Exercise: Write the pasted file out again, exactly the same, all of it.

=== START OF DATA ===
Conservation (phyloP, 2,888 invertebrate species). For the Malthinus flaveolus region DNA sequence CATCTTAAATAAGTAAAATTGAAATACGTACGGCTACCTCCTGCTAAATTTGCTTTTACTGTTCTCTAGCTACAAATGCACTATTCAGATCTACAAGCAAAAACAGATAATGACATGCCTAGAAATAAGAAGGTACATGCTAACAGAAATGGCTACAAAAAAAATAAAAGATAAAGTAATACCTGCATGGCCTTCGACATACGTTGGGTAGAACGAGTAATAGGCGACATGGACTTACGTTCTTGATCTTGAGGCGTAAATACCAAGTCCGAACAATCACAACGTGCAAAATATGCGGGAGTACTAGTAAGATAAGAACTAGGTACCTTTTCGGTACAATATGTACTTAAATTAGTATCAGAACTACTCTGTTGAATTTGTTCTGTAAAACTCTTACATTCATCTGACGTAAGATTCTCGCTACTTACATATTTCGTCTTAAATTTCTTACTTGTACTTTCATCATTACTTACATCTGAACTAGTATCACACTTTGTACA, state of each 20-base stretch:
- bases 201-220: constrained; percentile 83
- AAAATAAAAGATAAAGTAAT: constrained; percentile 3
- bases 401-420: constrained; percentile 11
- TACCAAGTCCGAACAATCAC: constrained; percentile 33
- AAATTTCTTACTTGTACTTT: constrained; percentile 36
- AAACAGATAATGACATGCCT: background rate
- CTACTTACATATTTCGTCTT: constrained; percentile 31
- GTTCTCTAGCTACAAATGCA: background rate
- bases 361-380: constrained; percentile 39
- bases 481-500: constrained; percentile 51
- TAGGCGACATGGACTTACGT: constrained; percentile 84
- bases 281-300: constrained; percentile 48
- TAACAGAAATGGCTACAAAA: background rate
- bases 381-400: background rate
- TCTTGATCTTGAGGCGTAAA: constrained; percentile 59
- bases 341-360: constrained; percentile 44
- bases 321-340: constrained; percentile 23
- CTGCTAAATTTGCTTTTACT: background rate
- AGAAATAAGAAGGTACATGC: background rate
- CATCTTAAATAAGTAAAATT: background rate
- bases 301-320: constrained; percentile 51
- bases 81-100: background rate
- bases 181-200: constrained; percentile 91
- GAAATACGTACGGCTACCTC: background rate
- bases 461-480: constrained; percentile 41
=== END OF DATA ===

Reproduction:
Conservation (phyloP, 2,888 invertebrate species). For the Malthinus flaveolus region DNA sequence CATCTTAAATAAGTAAAATTGAAATACGTACGGCTACCTCCTGCTAAATTTGCTTTTACTGTTCTCTAGCTACAAATGCACTATTCAGATCTACAAGCAAAAACAGATAATGACATGCCTAGAAATAAGAAGGTACATGCTAACAGAAATGGCTACAAAAAAAATAAAAGATAAAGTAATACCTGCATGGCCTTCGACATACGTTGGGTAGAACGAGTAATAGGCGACATGGACTTACGTTCTTGATCTTGAGGCGTAAATACCAAGTCCGAACAATCACAACGTGCAAAATATGCGGGAGTACTAGTAAGATAAGAACTAGGTACCTTTTCGGTACAATATGTACTTAAATTAGTATCAGAACTACTCTGTTGAATTTGTTCTGTAAAACTCTTACATTCATCTGACGTAAGATTCTCGCTACTTACATATTTCGTCTTAAATTTCTTACTTGTACTTTCATCATTACTTACATCTGAACTAGTATCACACTTTGTACA, state of each 20-base stretch:
- bases 201-220: constrained; percentile 83
- AAAATAAAAGATAAAGTAAT: constrained; percentile 3
- bases 401-420: constrained; percentile 11
- TACCAAGTCCGAACAATCAC: constrained; percentile 33
- AAATTTCTTACTTGTACTTT: constrained; percentile 36
- AAACAGATAATGACATGCCT: background rate
- CTACTTACATATTTCGTCTT: constrained; percentile 31
- GTTCTCTAGCTACAAATGCA: background rate
- bases 361-380: constrained; percentile 39
- bases 481-500: constrained; percentile 51
- TAGGCGACATGGACTTACGT: constrained; percentile 84
- bases 281-300: constrained; percentile 48
- TAACAGAAATGGCTACAAAA: background rate
- bases 381-400: background rate
- TCTTGATCTTGAGGCGTAAA: constrained; percentile 59
- bases 341-360: constrained; percentile 44
- bases 321-340: constrained; percentile 23
- CTGCTAAATTTGCTTTTACT: background rate
- AGAAATAAGAAGGTACATGC: background rate
- CATCTTAAATAAGTAAAATT: background rate
- bases 301-320: constrained; percentile 51
- bases 81-100: background rate
- bases 181-200: constrained; percentile 91
- GAAATACGTACGGCTACCTC: background rate
- bases 461-480: constrained; percentile 41